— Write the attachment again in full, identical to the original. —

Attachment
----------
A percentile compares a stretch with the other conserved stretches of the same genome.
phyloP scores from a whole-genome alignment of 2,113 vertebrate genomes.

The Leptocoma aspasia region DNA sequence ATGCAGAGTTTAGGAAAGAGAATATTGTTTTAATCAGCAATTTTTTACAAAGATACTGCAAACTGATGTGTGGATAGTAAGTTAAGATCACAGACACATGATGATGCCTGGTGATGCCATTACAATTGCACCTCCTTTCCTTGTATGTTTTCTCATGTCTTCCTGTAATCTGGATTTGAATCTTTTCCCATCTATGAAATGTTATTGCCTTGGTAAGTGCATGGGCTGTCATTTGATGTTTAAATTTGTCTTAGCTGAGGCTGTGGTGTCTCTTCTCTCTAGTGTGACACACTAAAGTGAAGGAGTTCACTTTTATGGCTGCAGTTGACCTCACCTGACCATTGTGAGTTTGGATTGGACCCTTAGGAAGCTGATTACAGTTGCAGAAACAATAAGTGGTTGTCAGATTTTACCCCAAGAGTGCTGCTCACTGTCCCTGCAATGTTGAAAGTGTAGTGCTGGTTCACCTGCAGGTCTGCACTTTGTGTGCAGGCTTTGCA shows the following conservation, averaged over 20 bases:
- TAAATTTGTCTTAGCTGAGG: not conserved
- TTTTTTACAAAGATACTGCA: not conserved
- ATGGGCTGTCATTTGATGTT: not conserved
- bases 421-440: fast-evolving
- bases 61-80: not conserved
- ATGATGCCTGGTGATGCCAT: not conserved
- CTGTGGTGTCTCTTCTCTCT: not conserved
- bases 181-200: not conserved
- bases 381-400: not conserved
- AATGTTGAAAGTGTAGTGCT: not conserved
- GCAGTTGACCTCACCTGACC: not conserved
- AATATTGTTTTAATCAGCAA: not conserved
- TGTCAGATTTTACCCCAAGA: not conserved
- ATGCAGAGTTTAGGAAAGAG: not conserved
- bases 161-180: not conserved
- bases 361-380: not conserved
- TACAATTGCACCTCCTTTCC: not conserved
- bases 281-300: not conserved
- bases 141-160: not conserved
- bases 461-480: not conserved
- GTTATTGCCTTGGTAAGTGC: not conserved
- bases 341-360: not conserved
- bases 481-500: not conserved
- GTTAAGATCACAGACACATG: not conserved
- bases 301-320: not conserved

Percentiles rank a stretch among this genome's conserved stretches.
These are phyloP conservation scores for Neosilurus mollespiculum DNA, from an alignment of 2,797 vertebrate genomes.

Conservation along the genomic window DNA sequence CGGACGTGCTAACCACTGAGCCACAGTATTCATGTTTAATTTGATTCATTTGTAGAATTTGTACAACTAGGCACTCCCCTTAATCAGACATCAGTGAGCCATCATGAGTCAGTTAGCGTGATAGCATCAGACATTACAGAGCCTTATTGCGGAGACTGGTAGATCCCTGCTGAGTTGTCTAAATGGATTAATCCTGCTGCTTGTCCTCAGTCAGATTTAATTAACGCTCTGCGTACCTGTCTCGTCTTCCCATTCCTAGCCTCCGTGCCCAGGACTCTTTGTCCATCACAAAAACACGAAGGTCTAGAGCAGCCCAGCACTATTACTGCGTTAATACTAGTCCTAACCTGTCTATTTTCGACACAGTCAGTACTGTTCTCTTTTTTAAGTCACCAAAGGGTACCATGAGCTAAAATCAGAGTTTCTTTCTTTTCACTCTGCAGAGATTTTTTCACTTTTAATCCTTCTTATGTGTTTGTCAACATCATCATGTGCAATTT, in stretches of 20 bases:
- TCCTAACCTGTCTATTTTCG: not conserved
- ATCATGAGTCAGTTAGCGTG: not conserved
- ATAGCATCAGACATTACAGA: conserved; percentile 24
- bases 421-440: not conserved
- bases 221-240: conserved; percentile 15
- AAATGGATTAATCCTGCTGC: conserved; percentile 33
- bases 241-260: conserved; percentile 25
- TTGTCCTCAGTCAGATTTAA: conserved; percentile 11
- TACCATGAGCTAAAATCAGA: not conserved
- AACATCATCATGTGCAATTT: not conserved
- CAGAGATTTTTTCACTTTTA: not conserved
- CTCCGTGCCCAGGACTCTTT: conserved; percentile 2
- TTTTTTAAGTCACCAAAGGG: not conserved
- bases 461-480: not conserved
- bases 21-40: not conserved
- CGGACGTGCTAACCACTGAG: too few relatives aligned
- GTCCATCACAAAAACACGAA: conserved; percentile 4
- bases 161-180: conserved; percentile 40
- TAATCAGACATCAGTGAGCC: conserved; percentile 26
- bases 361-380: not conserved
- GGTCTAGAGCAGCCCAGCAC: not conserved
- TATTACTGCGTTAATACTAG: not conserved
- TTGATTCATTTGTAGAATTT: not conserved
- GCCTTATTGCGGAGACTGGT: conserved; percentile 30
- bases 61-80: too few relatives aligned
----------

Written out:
A percentile compares a stretch with the other conserved stretches of the same genome.
phyloP scores from a whole-genome alignment of 2,113 vertebrate genomes.

The Leptocoma aspasia region DNA sequence ATGCAGAGTTTAGGAAAGAGAATATTGTTTTAATCAGCAATTTTTTACAAAGATACTGCAAACTGATGTGTGGATAGTAAGTTAAGATCACAGACACATGATGATGCCTGGTGATGCCATTACAATTGCACCTCCTTTCCTTGTATGTTTTCTCATGTCTTCCTGTAATCTGGATTTGAATCTTTTCCCATCTATGAAATGTTATTGCCTTGGTAAGTGCATGGGCTGTCATTTGATGTTTAAATTTGTCTTAGCTGAGGCTGTGGTGTCTCTTCTCTCTAGTGTGACACACTAAAGTGAAGGAGTTCACTTTTATGGCTGCAGTTGACCTCACCTGACCATTGTGAGTTTGGATTGGACCCTTAGGAAGCTGATTACAGTTGCAGAAACAATAAGTGGTTGTCAGATTTTACCCCAAGAGTGCTGCTCACTGTCCCTGCAATGTTGAAAGTGTAGTGCTGGTTCACCTGCAGGTCTGCACTTTGTGTGCAGGCTTTGCA shows the following conservation, averaged over 20 bases:
- TAAATTTGTCTTAGCTGAGG: not conserved
- TTTTTTACAAAGATACTGCA: not conserved
- ATGGGCTGTCATTTGATGTT: not conserved
- bases 421-440: fast-evolving
- bases 61-80: not conserved
- ATGATGCCTGGTGATGCCAT: not conserved
- CTGTGGTGTCTCTTCTCTCT: not conserved
- bases 181-200: not conserved
- bases 381-400: not conserved
- AATGTTGAAAGTGTAGTGCT: not conserved
- GCAGTTGACCTCACCTGACC: not conserved
- AATATTGTTTTAATCAGCAA: not conserved
- TGTCAGATTTTACCCCAAGA: not conserved
- ATGCAGAGTTTAGGAAAGAG: not conserved
- bases 161-180: not conserved
- bases 361-380: not conserved
- TACAATTGCACCTCCTTTCC: not conserved
- bases 281-300: not conserved
- bases 141-160: not conserved
- bases 461-480: not conserved
- GTTATTGCCTTGGTAAGTGC: not conserved
- bases 341-360: not conserved
- bases 481-500: not conserved
- GTTAAGATCACAGACACATG: not conserved
- bases 301-320: not conserved

Percentiles rank a stretch among this genome's conserved stretches.
These are phyloP conservation scores for Neosilurus mollespiculum DNA, from an alignment of 2,797 vertebrate genomes.

Conservation along the genomic window DNA sequence CGGACGTGCTAACCACTGAGCCACAGTATTCATGTTTAATTTGATTCATTTGTAGAATTTGTACAACTAGGCACTCCCCTTAATCAGACATCAGTGAGCCATCATGAGTCAGTTAGCGTGATAGCATCAGACATTACAGAGCCTTATTGCGGAGACTGGTAGATCCCTGCTGAGTTGTCTAAATGGATTAATCCTGCTGCTTGTCCTCAGTCAGATTTAATTAACGCTCTGCGTACCTGTCTCGTCTTCCCATTCCTAGCCTCCGTGCCCAGGACTCTTTGTCCATCACAAAAACACGAAGGTCTAGAGCAGCCCAGCACTATTACTGCGTTAATACTAGTCCTAACCTGTCTATTTTCGACACAGTCAGTACTGTTCTCTTTTTTAAGTCACCAAAGGGTACCATGAGCTAAAATCAGAGTTTCTTTCTTTTCACTCTGCAGAGATTTTTTCACTTTTAATCCTTCTTATGTGTTTGTCAACATCATCATGTGCAATTT, in stretches of 20 bases:
- TCCTAACCTGTCTATTTTCG: not conserved
- ATCATGAGTCAGTTAGCGTG: not conserved
- ATAGCATCAGACATTACAGA: conserved; percentile 24
- bases 421-440: not conserved
- bases 221-240: conserved; percentile 15
- AAATGGATTAATCCTGCTGC: conserved; percentile 33
- bases 241-260: conserved; percentile 25
- TTGTCCTCAGTCAGATTTAA: conserved; percentile 11
- TACCATGAGCTAAAATCAGA: not conserved
- AACATCATCATGTGCAATTT: not conserved
- CAGAGATTTTTTCACTTTTA: not conserved
- CTCCGTGCCCAGGACTCTTT: conserved; percentile 2
- TTTTTTAAGTCACCAAAGGG: not conserved
- bases 461-480: not conserved
- bases 21-40: not conserved
- CGGACGTGCTAACCACTGAG: too few relatives aligned
- GTCCATCACAAAAACACGAA: conserved; percentile 4
- bases 161-180: conserved; percentile 40
- TAATCAGACATCAGTGAGCC: conserved; percentile 26
- bases 361-380: not conserved
- GGTCTAGAGCAGCCCAGCAC: not conserved
- TATTACTGCGTTAATACTAG: not conserved
- TTGATTCATTTGTAGAATTT: not conserved
- GCCTTATTGCGGAGACTGGT: conserved; percentile 30
- bases 61-80: too few relatives aligned